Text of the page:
Review Summary: The vibes are chill.
Trade Wind is a kept secret for those who enjoy Sparta, Brand New and even some Thrice from their later catalogue entries. The singer and main songwriter Jesse Barnett is no stranger to the industry. Among a few solo releases, as well as another project called Ways Away, he also fronts Stick to Your Guns, which stylistically is very different: a California hardcore band. This record is a follow up to the Trade Wind 2016 debut “You Make Everything Disappear.” The debut was fresh and full of well-produced hooks and atmosphere, though nothing you couldn’t find in the releases mentioned above. Upon hearing that release I couldn’t help but wonder what could possibly set these Trade Wind releases apart from the pack.
In walks “Certain Freedoms”, which takes much of what we hear in their previous release but seems to meander and ease its way more delicately into the ears. From the jangly opener “Surrender” to the anthemic “No King but Me” the vibes are chill. Barnett can go from a whispery sweet vocal and immediately switch to belt out the simple chorus here. The production is slick but understated without signs of too much flash. It makes the simple tunes stand out. From reading along, the content clearly illuminates a failed relationship, and the atmospheric flourishes and open-ended lyrics seem to enhance the feelings of loss and being lost in it’s wake.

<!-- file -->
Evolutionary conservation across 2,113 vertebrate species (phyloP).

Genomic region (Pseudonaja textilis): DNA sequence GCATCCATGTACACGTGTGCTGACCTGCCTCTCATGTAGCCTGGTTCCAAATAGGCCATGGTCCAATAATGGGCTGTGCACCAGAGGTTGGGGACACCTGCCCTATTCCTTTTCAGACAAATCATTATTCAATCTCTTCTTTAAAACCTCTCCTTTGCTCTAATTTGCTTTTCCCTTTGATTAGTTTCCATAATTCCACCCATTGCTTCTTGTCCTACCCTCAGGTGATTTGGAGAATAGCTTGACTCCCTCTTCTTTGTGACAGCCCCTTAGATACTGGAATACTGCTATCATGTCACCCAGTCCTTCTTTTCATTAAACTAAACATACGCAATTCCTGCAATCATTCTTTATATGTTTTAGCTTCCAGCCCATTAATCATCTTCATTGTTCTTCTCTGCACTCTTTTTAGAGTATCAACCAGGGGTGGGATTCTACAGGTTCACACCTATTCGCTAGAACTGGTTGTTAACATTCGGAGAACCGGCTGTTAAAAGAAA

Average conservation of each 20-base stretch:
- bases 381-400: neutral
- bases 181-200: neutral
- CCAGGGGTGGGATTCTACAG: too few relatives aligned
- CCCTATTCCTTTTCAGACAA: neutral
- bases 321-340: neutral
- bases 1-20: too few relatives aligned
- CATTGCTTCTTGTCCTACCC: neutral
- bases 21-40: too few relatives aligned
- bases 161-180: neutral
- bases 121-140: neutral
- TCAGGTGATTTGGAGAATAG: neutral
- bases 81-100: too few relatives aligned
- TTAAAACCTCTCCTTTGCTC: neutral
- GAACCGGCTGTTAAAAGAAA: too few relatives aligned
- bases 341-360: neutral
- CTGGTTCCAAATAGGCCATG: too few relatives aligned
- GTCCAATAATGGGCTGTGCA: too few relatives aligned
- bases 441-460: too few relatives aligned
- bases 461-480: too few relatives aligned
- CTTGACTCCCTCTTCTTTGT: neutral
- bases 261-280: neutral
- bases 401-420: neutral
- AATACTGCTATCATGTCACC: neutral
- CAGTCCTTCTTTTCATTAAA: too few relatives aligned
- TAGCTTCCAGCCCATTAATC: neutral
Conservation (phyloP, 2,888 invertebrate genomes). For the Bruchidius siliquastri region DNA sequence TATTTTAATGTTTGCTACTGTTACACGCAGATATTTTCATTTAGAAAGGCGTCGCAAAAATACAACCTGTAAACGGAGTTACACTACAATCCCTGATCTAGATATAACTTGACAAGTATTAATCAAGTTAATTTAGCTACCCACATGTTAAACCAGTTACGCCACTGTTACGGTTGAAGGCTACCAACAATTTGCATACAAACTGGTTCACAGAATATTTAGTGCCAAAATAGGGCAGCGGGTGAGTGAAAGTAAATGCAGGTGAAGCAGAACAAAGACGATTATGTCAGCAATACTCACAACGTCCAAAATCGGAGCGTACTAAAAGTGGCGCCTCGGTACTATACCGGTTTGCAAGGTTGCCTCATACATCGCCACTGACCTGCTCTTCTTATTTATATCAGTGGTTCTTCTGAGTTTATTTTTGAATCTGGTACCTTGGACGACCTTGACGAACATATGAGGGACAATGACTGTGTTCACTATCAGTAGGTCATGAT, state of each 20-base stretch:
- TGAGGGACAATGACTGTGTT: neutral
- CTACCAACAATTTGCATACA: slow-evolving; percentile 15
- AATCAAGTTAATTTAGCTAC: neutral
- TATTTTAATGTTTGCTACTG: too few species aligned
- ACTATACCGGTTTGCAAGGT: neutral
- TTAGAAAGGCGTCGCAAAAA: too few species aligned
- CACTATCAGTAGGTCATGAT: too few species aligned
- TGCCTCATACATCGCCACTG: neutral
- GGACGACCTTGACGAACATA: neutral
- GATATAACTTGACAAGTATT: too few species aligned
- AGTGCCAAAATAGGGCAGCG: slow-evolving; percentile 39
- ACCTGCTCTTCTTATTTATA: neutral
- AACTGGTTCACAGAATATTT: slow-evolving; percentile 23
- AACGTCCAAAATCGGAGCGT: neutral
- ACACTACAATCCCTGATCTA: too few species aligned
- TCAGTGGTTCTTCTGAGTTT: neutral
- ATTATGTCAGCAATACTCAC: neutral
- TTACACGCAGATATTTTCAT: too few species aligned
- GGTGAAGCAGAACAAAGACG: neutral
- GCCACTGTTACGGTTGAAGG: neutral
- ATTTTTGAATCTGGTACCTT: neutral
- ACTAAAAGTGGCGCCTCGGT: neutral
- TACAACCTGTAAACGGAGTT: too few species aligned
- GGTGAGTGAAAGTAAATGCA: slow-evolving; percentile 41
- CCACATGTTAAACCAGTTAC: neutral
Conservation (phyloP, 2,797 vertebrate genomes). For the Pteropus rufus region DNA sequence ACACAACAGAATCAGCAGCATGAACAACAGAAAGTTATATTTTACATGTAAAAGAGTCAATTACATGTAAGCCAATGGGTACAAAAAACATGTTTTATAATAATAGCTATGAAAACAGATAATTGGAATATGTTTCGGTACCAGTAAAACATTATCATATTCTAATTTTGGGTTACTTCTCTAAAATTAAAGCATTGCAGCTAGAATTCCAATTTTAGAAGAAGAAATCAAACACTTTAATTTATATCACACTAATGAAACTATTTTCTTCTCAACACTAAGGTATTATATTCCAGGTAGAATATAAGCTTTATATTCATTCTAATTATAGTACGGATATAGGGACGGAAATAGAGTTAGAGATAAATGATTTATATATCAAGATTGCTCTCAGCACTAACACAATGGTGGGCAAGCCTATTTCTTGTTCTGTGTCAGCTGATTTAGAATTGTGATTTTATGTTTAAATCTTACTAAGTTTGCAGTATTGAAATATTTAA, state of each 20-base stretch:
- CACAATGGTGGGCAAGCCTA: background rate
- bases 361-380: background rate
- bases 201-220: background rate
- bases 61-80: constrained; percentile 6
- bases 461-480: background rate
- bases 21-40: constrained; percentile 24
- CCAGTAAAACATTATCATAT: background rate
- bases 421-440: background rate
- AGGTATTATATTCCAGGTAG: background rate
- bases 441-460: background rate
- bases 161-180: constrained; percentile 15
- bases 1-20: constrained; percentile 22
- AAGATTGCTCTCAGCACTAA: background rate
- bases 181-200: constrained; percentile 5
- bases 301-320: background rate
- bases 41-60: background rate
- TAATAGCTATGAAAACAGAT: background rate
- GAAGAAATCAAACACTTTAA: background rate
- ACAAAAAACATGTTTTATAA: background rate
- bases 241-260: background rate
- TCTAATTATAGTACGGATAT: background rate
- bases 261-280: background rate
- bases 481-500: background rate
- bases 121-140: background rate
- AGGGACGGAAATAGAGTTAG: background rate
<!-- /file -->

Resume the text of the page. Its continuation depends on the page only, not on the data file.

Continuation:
The atmosphere continues as we traverse the body of the record. “I Can’t Believe You’re Gone” brings an eerie trip-hop/R&B aspect underneath a gorgeous vocal melody. Barnett’s silky-smooth vocals ease you further through the record as it truly ebbs and flows from quiet pessimism, to understated anger that never explodes from behind the music’s cool reservation. The title track is a standout, with a fully fleshed out structure typical in most pop songs, with a brilliant piano melody that drives a refrain out of the chorus. The songs immediately dive back down into the atmospheric murk, and typical song structures fall away. “Moonshot” and “How’s Your Head” seem to lull and swim in an ocean of reverb, with subtle statements lyrically. I find it amazing how Barnett and company can bring forth such deceptively simple musical ideas and then flesh them out just enough to get the point across. The simple nuggets leave you treading water and craving more.
“Beige” is another standout, which is a shoegazed rocker. Barnett belts “I got out, and I’m not going back now!” at the end of the song bringing hair to attention. It must be said the melody of this line, simple… perfect… is accentuated with acoustic guitar so effectively, and haunts wonderfully.
Almost two years old now, “Certain Freedoms” still resonates with me. It reminds me of the emo of the past and moves forward the emo of today. It also highlights an extremely motivated and hard-working artist in Jesse Barnett. The releases have kept coming from different directions as though he is looking for that perfect space to launch his thoughtful music, with help of course. I’d be remiss if I ignored the extremely talented characters he brings into his musical circle. Do yourself a favor and fall down the rabbit hole of wonderful music surrounding this man. There is so much to be lauded.